“Don’t be afraid of those who want to kill your body; they cannot touch your soul…” Matthew 10:28a
Jesus was preparing His disciples before sending them out on a mission to share His truth. He didn’t candy-coat it; they could be in danger. In addition to the natural, physical hazards of living in a fallen world, they would be subject to evil people who didn’t share their beliefs. He warned that their lives were at risk.
We live in an age where the mantra is “safety first.” This wasn’t the case just a few decades ago. Since then, innovation has been implemented to better protect children in vehicles, men and women on worksites, and the general population from contaminants in the very air we breathe.
Don’t get me wrong… this isn’t a bad thing. Because of advancements in medical treatments and accident prevention, we enjoy a better quality of life than our parents and grandparents. But often, this fear can become all-consuming.
How can we tell if our fear is based on facts and experience or feelings and perceptions? Sometimes there is no threat posed to our well-being at all, but because an activity is new to us it seems threatening. I would dare say that many who are afraid to fly fall into this category. Unless they have survived a plane crash, their fear is not rooted in personal experience.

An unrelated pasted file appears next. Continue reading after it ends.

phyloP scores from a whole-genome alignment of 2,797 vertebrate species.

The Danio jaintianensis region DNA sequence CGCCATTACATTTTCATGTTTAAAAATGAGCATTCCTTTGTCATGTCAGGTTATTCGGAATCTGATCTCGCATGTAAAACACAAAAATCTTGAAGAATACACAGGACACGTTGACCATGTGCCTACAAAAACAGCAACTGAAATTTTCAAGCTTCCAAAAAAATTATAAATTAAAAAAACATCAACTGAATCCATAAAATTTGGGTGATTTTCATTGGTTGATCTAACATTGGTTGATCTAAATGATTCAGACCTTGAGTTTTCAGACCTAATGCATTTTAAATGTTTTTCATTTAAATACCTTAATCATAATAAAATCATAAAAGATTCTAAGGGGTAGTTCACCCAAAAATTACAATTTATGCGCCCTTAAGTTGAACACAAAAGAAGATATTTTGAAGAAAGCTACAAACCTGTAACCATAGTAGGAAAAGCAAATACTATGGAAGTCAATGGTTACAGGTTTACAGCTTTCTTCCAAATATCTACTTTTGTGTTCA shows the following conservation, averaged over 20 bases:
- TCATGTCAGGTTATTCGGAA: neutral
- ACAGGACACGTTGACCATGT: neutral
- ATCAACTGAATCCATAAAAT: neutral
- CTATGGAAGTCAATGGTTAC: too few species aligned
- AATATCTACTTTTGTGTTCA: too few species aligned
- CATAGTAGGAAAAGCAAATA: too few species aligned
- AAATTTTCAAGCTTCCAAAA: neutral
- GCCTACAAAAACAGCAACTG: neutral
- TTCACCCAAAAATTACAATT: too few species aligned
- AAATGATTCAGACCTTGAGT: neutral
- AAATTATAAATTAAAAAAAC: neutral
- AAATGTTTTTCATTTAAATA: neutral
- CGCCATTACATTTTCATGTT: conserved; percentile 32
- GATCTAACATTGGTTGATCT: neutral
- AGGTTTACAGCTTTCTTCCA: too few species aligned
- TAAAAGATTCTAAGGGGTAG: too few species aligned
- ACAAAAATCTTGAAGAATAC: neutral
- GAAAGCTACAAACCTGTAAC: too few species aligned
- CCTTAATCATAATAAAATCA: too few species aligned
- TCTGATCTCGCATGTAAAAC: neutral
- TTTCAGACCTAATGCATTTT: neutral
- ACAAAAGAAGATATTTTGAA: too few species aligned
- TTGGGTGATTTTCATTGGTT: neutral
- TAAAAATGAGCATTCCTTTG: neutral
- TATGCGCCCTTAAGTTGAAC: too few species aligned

The fact of the matter is that flying is the safest mode of transportation. The odds of dying in a plane crash are eleven million to one. My chance of dying in a car or traffic accident, however, is significantly greater at one in five thousand. In fact, it is more likely that I could be killed by a falling coconut than in a plane crash.[i]
The argument against the fear of flying is one of the simplest illustrations to cite, but I challenge you to ask this question in evaluating every fear. Some fears are very legitimate; they are based on facts and should be taken seriously. For example, you may have a fear of being electrocuted while using a hair dryer while taking a bath. That’s a valid fear.
But all of this focus on physical safety can distort our perception of reality. When Jesus told His followers not to fear those who could kill them, He wasn’t advocating for them (or us) to neglect our well-being or take unnecessary risks. But He was saying that our physical safety was not first. Our soul safety is top priority.
Is your soul safe? Do you know for certain that you will spend eternity in heaven with the Creator of the Universe? If not you, my friend, are taking an enormous risk. Eternity is a very long time. Once you know you will spend eternity in the presence of Jesus, there’s nothing to fear here on earth.
[i] Ben Bowman, “How Do People Survive Plane Crashes?,” Curiosity.com, August 2, 2017, https://curiosity.com/topics/how-do-people-survive-plane-crashes-o53cN3Xy.